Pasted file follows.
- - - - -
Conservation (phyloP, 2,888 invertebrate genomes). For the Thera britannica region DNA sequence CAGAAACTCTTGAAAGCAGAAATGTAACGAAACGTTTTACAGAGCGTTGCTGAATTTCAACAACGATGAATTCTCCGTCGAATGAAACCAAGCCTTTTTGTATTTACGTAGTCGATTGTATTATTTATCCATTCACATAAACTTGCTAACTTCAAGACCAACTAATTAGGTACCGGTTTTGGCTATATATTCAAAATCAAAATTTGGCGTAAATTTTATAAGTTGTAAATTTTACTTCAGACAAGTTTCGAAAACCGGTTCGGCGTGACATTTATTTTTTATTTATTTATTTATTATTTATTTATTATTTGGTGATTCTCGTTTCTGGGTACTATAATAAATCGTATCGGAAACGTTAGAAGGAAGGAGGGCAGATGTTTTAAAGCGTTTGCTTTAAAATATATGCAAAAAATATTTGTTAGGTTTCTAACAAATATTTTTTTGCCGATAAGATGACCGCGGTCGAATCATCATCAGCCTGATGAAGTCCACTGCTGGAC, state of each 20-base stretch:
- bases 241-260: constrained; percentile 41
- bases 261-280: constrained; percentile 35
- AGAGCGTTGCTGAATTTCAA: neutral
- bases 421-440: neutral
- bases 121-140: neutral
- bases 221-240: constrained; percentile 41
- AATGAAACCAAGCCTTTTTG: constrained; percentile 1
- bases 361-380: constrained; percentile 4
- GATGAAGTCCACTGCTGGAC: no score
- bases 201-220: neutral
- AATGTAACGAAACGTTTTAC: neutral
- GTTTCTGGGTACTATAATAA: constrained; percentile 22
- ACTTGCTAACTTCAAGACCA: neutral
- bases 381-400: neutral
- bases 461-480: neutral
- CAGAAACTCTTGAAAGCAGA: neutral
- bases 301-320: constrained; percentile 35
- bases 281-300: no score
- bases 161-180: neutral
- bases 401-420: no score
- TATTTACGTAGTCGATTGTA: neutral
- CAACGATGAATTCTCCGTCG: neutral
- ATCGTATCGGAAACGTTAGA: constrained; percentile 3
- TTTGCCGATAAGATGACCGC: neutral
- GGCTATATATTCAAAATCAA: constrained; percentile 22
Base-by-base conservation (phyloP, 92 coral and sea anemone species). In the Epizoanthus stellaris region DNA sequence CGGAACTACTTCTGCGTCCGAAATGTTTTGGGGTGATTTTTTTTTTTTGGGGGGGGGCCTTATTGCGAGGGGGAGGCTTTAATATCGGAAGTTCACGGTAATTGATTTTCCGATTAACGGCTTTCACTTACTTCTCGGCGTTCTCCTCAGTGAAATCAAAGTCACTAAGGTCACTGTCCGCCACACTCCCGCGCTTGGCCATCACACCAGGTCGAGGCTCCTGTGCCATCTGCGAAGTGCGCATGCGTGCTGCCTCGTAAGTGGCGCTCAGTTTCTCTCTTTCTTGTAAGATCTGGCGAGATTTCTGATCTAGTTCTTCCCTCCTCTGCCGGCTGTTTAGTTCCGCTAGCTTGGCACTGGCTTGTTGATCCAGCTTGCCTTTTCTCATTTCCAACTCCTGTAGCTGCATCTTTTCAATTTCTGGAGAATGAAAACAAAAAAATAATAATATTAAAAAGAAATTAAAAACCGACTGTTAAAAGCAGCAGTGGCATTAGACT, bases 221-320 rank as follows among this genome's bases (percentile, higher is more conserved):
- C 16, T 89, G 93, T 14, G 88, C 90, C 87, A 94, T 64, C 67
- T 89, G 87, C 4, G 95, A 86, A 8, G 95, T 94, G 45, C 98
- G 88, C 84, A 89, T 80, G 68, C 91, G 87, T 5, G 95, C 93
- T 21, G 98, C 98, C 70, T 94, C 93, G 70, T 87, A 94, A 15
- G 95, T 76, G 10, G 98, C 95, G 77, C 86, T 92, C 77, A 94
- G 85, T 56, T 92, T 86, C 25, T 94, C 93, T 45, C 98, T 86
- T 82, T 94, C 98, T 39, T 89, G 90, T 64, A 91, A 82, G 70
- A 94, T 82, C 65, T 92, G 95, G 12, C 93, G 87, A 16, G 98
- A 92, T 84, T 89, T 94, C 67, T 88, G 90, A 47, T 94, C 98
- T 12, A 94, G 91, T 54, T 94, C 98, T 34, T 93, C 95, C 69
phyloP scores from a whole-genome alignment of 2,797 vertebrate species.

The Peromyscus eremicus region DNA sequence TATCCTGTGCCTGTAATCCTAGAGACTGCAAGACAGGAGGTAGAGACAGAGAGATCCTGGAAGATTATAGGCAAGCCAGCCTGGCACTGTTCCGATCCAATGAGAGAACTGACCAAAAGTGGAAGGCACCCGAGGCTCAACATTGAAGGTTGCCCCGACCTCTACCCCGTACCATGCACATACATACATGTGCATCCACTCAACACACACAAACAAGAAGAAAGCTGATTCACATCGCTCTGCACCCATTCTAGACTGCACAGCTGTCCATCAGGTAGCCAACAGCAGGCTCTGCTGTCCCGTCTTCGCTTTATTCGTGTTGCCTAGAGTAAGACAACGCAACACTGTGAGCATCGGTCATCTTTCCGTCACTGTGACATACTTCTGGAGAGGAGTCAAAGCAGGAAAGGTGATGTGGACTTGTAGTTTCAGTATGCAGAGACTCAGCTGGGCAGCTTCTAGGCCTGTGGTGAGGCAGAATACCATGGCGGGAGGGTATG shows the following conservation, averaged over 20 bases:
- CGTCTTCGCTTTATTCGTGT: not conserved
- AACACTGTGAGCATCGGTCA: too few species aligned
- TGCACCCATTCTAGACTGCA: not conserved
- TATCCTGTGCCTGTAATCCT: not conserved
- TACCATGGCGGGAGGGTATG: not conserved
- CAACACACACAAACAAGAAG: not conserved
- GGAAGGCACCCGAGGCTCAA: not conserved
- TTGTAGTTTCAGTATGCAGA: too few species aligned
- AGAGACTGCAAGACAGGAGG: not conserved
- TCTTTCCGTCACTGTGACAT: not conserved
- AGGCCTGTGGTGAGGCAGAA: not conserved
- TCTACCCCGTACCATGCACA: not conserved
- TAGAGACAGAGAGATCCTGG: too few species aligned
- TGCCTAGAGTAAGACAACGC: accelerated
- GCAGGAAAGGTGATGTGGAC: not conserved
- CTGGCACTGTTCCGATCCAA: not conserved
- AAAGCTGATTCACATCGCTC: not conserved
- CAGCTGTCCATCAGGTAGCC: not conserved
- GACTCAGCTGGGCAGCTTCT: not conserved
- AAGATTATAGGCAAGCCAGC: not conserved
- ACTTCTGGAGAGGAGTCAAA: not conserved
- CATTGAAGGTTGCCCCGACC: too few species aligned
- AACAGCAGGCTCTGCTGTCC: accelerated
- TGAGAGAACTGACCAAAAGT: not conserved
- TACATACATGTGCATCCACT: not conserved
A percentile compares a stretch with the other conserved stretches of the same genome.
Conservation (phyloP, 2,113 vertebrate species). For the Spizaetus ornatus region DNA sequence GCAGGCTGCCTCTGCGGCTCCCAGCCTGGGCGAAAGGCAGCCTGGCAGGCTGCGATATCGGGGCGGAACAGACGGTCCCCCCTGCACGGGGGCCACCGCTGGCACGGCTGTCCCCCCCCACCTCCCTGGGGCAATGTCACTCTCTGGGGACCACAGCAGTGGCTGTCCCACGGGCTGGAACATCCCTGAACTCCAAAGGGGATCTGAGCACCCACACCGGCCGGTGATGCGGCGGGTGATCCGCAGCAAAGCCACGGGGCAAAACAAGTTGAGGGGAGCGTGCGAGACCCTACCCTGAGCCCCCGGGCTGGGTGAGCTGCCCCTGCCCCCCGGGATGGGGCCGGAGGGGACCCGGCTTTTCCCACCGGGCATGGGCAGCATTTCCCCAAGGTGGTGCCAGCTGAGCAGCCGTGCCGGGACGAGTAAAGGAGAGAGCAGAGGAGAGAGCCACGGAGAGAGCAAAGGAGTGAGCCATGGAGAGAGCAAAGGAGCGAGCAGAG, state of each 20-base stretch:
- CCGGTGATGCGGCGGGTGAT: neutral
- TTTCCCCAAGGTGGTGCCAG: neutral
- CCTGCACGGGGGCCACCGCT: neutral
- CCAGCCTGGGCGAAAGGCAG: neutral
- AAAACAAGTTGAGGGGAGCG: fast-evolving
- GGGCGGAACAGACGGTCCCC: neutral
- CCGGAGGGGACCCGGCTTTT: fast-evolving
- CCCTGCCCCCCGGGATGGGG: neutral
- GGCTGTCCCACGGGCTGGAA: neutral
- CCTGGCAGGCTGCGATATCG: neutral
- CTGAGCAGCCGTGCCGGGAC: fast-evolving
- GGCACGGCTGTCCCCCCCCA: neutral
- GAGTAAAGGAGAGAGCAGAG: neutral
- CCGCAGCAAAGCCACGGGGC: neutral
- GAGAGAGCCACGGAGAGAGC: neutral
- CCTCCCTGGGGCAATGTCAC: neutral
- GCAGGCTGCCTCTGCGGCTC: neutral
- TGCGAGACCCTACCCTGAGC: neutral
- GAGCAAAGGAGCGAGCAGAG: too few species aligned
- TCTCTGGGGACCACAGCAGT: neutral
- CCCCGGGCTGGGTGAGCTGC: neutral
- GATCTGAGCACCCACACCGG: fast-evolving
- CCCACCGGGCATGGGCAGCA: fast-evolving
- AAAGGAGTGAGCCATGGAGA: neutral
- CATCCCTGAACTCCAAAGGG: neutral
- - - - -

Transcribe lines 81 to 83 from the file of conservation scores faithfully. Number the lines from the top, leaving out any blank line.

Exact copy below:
- GAGAGAGCCACGGAGAGAGC: neutral
- CCTCCCTGGGGCAATGTCAC: neutral
- GCAGGCTGCCTCTGCGGCTC: neutral